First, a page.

Bunka shishu

Bunka shishu (文化刺繍), in English often shortened to bunka, is a form of Japanese embroidery originating around the turn of the 20th century. Bunka artists use a specialized embroidery needle and rayon threads to create very detailed pictures that some liken to oil paintings. Typical subjects include people, living things (traditionally fish), and traditional Japanese scenes.

Bunka is considered a form of punchneedle technique, and the rayon threads used are woven in a chainette format, which, when opened, gives a boucle texture to the yarn. Unlike other embroidery techniques, however, bunka is worked from the front of the fabric rather than the back.[1]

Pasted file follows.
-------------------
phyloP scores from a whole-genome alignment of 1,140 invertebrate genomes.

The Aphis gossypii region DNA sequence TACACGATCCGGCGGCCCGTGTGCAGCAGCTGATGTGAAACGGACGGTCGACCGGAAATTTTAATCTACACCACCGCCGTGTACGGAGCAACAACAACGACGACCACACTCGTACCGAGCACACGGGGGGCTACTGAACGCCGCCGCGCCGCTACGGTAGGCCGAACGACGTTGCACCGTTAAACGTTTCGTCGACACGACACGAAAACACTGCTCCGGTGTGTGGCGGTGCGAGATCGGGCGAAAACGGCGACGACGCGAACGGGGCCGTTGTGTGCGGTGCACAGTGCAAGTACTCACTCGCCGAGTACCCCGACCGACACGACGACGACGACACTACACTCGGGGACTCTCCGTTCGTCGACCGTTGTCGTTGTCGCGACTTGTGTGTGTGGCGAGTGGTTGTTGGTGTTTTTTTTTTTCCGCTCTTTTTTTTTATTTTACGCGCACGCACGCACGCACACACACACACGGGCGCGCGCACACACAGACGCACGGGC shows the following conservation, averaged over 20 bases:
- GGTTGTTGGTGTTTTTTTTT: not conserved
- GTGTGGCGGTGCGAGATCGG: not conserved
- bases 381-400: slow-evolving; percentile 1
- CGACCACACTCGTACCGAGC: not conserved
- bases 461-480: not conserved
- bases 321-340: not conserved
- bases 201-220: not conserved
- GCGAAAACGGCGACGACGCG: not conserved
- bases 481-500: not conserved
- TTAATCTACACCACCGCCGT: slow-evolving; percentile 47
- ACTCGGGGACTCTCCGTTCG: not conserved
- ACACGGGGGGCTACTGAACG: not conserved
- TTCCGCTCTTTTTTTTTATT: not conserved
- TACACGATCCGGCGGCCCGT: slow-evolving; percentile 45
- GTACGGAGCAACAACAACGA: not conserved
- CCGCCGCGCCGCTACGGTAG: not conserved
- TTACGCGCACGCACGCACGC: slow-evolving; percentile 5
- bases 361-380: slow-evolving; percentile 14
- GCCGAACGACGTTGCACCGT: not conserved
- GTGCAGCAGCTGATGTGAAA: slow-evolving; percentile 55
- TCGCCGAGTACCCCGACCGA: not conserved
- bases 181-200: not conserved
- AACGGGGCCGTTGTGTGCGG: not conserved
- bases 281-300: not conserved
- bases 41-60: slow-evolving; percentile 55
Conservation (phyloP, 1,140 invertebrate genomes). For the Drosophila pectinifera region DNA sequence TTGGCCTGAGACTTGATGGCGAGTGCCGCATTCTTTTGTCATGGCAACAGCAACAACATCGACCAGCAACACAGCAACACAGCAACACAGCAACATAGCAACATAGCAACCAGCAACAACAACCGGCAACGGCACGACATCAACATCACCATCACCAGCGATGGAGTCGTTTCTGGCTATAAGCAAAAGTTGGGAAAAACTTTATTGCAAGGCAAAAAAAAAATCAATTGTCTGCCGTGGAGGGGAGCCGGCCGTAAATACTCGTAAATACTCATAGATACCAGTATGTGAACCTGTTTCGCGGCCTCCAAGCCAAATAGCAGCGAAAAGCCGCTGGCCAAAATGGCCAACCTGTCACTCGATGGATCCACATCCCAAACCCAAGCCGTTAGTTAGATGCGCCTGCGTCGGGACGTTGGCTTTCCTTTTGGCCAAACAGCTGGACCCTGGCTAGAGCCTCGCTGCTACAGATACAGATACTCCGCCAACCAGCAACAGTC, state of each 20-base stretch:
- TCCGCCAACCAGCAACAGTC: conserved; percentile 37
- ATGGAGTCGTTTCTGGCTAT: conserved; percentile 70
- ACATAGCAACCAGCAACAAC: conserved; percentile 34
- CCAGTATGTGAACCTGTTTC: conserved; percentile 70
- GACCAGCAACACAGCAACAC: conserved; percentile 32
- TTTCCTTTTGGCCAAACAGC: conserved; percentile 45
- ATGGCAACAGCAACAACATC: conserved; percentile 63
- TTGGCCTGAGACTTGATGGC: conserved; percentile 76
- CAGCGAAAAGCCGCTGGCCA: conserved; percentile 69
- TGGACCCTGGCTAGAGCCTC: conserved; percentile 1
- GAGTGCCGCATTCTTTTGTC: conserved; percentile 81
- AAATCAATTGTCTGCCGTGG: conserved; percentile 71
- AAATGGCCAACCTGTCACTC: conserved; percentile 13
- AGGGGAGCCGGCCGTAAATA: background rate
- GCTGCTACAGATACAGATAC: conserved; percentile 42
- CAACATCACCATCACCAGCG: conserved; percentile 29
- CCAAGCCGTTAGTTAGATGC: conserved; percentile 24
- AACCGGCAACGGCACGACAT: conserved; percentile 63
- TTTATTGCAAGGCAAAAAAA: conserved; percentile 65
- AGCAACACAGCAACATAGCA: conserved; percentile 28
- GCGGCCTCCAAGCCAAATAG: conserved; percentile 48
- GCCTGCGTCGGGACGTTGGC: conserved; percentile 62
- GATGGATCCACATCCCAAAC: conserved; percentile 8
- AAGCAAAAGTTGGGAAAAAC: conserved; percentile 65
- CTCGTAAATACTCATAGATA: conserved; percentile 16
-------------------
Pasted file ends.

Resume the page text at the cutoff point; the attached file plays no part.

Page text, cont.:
Unlike some other forms of embroidery, bunka is fragile and is usually presented as artwork rather than as clothing adornment. Bunka has gained in popularity since the advent of numbered kits, which provide a step-by-step guide to producing artwork.


  1. Marinda Stewart (20 May 2009). Punchneedle The Complete Guide. Krause Publications Craft. p. 20. ISBN 1-4402-2130-8.

See also

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